How to live Pope Francis’ ‘Laudato Si’ | Inquirer Opinion
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How to live Pope Francis’ ‘Laudato Si’

12:05 AM June 22, 2016

It’s time to live Pope Francis’ words when it comes to caring for God’s creation.

Living up to God’s words is a much harder task than speaking them. Perhaps that’s why I was so strongly drawn to the words that Pope Francis delivered a year ago in “Laudato Si,” an encyclical focused on taking better care of God’s creation. Don’t get me wrong. Taking on the challenge of climate change, adjusting our habits, and limiting the risks associated with a warmer planet won’t be easy. But the fact that there are so many ways we can take action remains inspiring and a reason for hope.

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Here in the Philippines, the impacts of climate change are not a matter of words; they are a matter of reality. We all share memories of rising seas, changing weather patterns, and what seems to be a horrifying yearly tradition of being slammed by a record-breaking typhoon. One could argue that pound for pound, no nation has been victimized by climate change like the Philippines, but in my opinion, this isn’t the time to be victims. It is the time to be vivacious.

In May, we saw the power of action when more than 8,000 Filipinos took to Batangas City to protest a proposed 600-megawatt coal power plant. Similar protests have taken place in Cebu. While we in the Philippines mainly feel the impacts of the climate crisis, if we increase our country’s number of coal plants from 17 to 29, as the Department of Energy is planning to do, not only will we fail to live up to our international commitments, we will also become part of the climate problem instead of just a casualty to it.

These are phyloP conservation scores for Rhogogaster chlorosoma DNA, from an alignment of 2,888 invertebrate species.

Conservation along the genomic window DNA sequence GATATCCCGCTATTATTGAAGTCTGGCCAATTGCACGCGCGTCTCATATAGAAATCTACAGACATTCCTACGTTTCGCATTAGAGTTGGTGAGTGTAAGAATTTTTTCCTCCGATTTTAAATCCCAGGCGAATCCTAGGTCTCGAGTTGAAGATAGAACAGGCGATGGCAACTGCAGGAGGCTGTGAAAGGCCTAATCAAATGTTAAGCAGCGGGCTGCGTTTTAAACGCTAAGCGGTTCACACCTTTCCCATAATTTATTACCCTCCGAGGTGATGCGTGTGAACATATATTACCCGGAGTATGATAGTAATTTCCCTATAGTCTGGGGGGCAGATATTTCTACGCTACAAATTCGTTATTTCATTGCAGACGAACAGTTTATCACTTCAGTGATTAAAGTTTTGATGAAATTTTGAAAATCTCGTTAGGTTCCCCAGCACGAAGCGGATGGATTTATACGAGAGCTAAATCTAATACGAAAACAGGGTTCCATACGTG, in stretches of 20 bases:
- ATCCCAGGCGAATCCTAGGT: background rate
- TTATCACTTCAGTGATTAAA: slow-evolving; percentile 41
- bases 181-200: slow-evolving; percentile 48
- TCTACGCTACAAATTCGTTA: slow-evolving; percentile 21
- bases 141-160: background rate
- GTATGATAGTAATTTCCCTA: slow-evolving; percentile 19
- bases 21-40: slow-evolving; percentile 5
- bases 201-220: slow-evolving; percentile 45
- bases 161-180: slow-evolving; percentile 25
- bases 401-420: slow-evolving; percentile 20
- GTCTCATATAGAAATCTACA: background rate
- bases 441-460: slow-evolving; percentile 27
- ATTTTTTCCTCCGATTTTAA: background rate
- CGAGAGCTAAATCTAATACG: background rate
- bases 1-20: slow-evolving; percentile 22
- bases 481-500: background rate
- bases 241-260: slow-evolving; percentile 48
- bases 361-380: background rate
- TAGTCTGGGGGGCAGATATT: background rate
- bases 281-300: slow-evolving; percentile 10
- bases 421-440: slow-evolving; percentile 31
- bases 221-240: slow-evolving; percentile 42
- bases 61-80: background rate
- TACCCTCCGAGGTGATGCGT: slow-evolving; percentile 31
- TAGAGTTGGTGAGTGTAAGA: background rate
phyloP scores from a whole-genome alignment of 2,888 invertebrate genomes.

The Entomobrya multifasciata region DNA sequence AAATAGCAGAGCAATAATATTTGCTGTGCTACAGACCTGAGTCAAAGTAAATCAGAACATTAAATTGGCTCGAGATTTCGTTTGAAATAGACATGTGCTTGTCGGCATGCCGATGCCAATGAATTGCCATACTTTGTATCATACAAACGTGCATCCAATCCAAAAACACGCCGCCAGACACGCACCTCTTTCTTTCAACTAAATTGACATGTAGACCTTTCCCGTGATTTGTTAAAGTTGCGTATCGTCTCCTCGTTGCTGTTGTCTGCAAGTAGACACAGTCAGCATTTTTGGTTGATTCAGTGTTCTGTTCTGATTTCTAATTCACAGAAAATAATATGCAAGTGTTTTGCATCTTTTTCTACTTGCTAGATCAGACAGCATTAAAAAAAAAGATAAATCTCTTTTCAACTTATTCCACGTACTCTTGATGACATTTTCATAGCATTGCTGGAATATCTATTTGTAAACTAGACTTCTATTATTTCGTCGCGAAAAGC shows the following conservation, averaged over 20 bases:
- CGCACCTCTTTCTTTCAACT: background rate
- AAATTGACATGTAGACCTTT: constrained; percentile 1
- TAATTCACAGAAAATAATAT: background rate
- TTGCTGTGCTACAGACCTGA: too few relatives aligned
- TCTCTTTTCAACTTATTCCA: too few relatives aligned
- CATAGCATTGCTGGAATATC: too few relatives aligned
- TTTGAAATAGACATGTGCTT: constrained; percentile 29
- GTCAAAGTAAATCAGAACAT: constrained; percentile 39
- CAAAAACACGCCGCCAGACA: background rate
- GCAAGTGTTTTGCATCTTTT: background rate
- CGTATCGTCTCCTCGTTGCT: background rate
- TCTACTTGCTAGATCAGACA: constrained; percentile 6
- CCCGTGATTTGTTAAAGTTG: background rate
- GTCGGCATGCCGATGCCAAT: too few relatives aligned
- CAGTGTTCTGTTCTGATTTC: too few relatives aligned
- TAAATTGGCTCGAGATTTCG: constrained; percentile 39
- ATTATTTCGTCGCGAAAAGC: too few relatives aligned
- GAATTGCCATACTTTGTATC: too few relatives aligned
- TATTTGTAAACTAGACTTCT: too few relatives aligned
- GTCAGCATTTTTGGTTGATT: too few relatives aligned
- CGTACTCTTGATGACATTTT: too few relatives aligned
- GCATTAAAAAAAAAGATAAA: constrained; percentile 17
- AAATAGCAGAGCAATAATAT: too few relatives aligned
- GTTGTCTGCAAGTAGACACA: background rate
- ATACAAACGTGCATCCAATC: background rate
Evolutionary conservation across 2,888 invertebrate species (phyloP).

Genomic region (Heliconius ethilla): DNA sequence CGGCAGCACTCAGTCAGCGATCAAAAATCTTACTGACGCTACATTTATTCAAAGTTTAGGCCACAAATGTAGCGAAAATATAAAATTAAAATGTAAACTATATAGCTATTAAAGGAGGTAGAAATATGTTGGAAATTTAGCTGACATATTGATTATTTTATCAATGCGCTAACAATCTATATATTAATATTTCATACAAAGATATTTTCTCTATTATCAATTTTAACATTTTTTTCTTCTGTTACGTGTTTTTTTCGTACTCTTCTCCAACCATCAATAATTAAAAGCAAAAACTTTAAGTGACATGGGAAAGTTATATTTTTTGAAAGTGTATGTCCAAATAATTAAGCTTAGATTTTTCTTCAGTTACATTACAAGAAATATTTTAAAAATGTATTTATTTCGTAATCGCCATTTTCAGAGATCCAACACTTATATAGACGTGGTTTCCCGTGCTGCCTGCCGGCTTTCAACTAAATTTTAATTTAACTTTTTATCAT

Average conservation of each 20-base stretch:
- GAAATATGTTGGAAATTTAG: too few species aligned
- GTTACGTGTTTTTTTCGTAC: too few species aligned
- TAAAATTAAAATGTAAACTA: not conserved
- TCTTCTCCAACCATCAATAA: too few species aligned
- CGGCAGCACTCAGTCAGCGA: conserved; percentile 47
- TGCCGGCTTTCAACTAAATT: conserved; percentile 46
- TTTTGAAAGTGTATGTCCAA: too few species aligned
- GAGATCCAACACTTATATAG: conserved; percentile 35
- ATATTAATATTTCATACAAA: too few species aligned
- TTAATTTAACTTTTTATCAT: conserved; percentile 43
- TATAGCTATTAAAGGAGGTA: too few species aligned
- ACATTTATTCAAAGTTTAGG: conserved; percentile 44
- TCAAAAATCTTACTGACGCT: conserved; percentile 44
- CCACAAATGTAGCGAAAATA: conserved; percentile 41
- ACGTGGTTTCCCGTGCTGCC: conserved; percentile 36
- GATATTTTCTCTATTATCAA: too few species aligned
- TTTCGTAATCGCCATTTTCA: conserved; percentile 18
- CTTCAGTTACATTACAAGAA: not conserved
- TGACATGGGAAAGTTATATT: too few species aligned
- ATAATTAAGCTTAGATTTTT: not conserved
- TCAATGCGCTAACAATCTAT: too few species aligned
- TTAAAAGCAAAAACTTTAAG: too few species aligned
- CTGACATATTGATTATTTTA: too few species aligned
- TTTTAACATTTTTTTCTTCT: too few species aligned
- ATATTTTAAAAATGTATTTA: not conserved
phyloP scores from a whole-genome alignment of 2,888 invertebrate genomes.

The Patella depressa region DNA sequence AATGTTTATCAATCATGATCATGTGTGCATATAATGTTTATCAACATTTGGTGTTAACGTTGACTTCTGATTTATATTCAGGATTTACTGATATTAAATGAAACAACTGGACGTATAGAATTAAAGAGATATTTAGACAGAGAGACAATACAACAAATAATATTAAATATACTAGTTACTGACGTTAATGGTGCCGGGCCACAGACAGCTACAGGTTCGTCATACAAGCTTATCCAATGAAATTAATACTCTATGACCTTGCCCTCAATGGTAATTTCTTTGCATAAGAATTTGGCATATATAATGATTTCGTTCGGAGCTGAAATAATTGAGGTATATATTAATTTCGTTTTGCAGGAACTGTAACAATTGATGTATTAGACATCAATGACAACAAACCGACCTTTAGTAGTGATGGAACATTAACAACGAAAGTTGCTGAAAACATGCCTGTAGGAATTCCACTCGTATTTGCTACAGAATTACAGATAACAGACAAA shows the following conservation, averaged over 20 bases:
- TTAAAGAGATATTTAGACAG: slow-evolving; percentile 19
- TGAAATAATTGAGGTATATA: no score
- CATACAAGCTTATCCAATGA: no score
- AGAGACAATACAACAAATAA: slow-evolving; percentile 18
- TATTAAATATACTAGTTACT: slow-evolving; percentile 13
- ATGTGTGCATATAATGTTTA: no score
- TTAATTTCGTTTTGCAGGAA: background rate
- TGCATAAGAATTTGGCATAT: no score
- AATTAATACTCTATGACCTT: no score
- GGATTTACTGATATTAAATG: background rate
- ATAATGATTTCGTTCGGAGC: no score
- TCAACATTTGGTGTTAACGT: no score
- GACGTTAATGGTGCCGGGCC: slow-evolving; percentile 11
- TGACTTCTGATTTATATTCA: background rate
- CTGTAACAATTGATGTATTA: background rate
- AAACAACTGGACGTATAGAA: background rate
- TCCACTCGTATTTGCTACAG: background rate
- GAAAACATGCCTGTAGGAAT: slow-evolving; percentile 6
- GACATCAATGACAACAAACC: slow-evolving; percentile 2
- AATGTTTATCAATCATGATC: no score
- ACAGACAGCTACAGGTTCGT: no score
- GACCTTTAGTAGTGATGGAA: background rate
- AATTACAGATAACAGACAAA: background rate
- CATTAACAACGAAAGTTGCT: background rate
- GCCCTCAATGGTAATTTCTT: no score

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In Manila just a few weeks ago, the National Shrine of Our Mother of Perpetual Help announced that it will be installing solar panels after its parishioners drew inspiration from “Laudato Si.” On June 12, Malate Church blessed 64 panels. Last summer, Our Lady of the Angels in Atimonan, Quezon, flipped a switch on a newly installed 5-kilowatt solar system that will supply the parish with nearly half of its daytime energy needs.

In my own diocese of San Carlos, our new college seminary (St. John Mary Vianney Seminary) will be using solar energy and integrating other green technology and “Laudato Si” principles. Our priest rectory in Sipaway island is also energized through solar panels. Last June 14, we launched the Eco-Parish Guide, which highlights the efforts of many parishes throughout the world who are intent on “living ‘Laudato Si.’”

This is just the tip of the iceberg. If we as Catholics begin to live “Laudato Si,” our impacts could be massive. There are over a billion of us throughout the world, and more than 80 million of us in the Philippines. That’s 80 million ways to help cut fossil-fuel emissions; that’s 80 million ways to live “Laudato Si.”

Throughout his encyclical, Pope Francis reiterates the traditional teachings of the Christian faith regarding ecology. He affirms that creation possesses inherent goodness and dignity that does not depend on human utility. He reiterates that humans are both a part of creation and set apart by God who calls humanity to “cultivate and care for” the gift of creation (Genesis 2:15).

As we mark one year since Pope Francis delivered “Laudato Si,” let’s celebrate the occasion by working to live it. There are so many ways. Maybe it’s taking to the streets to stop the establishment of a new coal power plant. Maybe it’s urging your parish to go solar so we can all be less dependent on those coal plants. Or maybe it’s simply eating less meat, or turning off the air-conditioning when you leave your bedroom.

The actions may seem small, but together they can make a difference. Caring for our creation is everybody’s responsibility, and I wish that we can work to live Pope Francis’ word as much as spread it.

Gerardo Alimane Alminaza is the bishop of San Carlos.

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TAGS: climate cnange, environment, Laudato Si, Pope Francis
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